Bringing history to life for Ridley Scott’s epic drama
For nearly five decades, Ridley Scott has created iconic cinematic moments across almost every genre. In Napoleon, Scott returns to the epic historical drama for a hotly anticipate biopic of the infamous miliary commander and Emperor, Napoleon Bonaparte. Joaquin Phoenix takes the lead role, portraying Napoleon’s swift rise to power from military commander to Emperor. It’s a reunion for Phoenix and Scott, who famously worked together on the Academy Award-winning Gladiator in 2000.
Randa Haddad, Outpost VFX Producer, said: “Our team was awarded a body of work on the show focusing on three distinct sequences: Napoleon’s ventures into Egypt as part of his Mediterranean campaign, where his army faces off with the Mamelukes; an attack on the French army in a Russian landscape; and a visit to the Château de Malmaison, the primary residence of Napoleon’s wife and confidante, Josephine.”
Each sequence would vary in scope and present the team with unique challenges. In the battle against the Mamelukes in Egypt, work would involve building the crowd of both forces, enhancing backgrounds with CG pyramids and the desert environment, and adding atmospherics during the confrontation between the two camps. Haddad continues:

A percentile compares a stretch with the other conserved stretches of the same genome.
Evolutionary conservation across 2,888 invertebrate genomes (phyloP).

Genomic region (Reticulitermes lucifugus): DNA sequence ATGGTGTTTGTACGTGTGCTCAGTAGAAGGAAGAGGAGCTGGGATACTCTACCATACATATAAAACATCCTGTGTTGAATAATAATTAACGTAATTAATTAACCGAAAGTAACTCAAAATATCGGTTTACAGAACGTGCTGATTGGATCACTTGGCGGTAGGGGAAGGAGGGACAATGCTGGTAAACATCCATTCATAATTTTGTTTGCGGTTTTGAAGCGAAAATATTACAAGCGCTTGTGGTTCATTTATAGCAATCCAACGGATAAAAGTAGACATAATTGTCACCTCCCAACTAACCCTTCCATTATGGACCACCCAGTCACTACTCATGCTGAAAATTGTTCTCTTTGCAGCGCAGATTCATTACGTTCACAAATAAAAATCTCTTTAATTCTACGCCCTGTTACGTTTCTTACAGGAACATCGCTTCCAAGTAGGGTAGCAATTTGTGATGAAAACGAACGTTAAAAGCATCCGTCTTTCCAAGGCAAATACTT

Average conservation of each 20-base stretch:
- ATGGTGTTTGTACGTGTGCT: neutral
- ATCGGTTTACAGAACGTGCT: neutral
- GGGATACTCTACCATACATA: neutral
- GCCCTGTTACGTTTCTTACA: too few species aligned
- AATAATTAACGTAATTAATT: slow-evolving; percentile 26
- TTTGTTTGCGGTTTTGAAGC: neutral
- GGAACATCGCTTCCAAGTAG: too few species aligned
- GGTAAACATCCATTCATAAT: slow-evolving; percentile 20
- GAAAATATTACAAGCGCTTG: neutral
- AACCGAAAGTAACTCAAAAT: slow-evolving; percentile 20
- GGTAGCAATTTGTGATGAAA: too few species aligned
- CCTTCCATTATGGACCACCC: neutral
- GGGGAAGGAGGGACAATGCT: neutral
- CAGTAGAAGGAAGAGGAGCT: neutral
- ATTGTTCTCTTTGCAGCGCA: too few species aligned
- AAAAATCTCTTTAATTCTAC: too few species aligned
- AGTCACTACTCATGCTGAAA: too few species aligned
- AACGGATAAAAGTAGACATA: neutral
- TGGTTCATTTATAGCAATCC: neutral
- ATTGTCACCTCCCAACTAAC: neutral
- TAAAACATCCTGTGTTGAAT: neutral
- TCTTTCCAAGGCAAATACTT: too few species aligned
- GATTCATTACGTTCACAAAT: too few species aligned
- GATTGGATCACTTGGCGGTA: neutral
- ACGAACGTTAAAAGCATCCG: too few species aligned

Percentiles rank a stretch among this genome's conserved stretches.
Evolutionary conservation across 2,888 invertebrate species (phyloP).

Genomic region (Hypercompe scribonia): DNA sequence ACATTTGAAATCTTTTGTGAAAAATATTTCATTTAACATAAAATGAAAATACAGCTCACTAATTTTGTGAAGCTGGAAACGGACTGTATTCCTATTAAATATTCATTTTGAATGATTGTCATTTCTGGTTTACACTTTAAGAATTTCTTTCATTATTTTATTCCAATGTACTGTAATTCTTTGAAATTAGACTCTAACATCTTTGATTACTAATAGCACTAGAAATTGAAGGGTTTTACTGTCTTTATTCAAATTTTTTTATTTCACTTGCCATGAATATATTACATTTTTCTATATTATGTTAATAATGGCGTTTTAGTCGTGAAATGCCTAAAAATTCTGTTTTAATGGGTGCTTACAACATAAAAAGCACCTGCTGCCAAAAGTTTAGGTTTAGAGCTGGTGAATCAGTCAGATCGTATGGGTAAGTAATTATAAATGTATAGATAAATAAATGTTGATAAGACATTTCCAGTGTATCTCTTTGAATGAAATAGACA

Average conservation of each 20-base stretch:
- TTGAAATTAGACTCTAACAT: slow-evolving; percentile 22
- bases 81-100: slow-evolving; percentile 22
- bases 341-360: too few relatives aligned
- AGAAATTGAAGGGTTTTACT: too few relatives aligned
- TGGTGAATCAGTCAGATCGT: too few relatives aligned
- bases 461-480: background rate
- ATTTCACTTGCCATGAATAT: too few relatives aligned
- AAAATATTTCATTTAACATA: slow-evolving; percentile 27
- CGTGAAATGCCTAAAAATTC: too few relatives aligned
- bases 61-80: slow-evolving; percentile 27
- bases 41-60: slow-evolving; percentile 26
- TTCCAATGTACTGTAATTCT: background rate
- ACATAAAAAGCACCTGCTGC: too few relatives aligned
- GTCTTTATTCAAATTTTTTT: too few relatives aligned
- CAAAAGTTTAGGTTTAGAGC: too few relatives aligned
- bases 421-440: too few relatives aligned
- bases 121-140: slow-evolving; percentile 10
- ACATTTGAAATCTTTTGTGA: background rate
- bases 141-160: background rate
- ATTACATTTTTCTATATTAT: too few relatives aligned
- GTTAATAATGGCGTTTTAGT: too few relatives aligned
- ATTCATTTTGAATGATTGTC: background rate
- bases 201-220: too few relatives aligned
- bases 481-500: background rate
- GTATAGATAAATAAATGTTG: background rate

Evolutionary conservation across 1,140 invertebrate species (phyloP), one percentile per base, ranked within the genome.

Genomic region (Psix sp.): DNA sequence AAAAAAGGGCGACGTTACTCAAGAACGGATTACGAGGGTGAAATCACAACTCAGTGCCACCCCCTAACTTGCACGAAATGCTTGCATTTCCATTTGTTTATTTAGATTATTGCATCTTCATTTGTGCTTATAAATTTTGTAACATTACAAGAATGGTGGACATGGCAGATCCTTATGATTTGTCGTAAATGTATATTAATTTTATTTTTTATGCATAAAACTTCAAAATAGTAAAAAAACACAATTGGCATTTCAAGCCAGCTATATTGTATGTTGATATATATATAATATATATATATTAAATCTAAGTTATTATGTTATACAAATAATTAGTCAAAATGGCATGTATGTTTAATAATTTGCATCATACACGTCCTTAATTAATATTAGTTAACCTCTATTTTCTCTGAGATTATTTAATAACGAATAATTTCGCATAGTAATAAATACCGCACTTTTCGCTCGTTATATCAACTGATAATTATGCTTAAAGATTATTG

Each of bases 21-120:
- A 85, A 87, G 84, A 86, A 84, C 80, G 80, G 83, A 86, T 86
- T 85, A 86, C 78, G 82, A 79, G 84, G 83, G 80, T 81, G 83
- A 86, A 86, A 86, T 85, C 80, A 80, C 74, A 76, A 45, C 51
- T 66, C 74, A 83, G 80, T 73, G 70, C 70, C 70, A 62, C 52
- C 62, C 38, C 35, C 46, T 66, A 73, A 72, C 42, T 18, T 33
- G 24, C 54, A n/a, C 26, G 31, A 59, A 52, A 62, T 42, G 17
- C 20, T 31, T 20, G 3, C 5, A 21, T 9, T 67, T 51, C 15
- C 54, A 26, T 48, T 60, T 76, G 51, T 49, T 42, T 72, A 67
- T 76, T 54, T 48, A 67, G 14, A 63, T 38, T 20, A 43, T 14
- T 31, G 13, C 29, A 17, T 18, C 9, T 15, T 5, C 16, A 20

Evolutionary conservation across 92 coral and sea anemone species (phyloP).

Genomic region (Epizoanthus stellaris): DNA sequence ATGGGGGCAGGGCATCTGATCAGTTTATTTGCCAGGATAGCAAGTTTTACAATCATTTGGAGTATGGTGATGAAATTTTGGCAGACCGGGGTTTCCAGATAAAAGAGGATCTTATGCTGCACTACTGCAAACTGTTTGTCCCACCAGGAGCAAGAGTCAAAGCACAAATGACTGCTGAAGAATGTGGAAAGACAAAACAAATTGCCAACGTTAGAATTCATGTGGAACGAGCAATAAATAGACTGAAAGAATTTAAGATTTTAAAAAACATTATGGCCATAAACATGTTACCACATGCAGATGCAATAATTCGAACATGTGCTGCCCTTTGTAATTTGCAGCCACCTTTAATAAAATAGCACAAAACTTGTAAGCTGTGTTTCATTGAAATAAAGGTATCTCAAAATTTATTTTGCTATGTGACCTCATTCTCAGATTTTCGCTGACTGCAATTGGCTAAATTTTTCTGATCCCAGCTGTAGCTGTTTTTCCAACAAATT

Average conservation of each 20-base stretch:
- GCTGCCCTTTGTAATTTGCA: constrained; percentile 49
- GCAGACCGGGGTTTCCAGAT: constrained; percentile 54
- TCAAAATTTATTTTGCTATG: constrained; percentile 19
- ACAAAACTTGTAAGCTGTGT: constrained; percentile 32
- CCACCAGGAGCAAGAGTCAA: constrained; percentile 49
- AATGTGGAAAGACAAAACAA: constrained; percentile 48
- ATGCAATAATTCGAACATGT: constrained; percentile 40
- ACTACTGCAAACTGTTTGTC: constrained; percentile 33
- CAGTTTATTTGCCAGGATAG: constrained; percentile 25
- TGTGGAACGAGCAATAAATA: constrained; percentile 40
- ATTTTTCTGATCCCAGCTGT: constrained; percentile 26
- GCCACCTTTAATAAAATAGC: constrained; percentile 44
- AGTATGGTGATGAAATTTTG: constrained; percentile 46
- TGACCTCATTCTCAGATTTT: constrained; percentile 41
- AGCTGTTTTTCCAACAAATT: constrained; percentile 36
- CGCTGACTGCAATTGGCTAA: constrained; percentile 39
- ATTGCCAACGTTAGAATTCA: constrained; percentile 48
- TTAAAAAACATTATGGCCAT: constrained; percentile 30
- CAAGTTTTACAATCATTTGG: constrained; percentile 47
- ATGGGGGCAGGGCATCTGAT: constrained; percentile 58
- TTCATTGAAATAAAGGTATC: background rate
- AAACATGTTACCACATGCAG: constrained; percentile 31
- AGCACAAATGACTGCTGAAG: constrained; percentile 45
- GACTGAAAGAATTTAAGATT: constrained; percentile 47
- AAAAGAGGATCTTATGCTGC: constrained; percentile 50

“The highlight of that sequence for us was bringing to life Jean-Léon Gérôme’s famous painting of Napoleon before the Sphinx. The environment work on that specific shot was quite challenging as we wanted to do justice to the original work of art that became so iconic.”
The Moscow sequence would involve more crowd work, increasing the number of soldiers in each shot. The team would also add explosions and debris as the French force comes under attack during their perilous journey through the plains of Russia. The sequence would require Outpost’s multiple sites to work together seamlessly as they tackled the complex body of work.
For the Château de Malmaison, the team would focus on enhancing the château itself. Haddad adds: “We would work on a matte painting replacement of the château’s roof with a design that closely resembles the real-life residence, as well as other enhancements in the details of the building and its surroundings.”
Whether using Gérôme’s iconic landscape painting, or referencing the real-life Château de Malmaison, Outpost’s attention to detail would help build upon the authenticity, and feel, of the film’s historical setting.
Haddad continues: “This was an exciting project for us to take on. We had a great time working side by side with clients such as VFX Supervisor Charley Henley, VFX Producer Sarah Tulloch and their team to help bring Ridley’s vision to life.”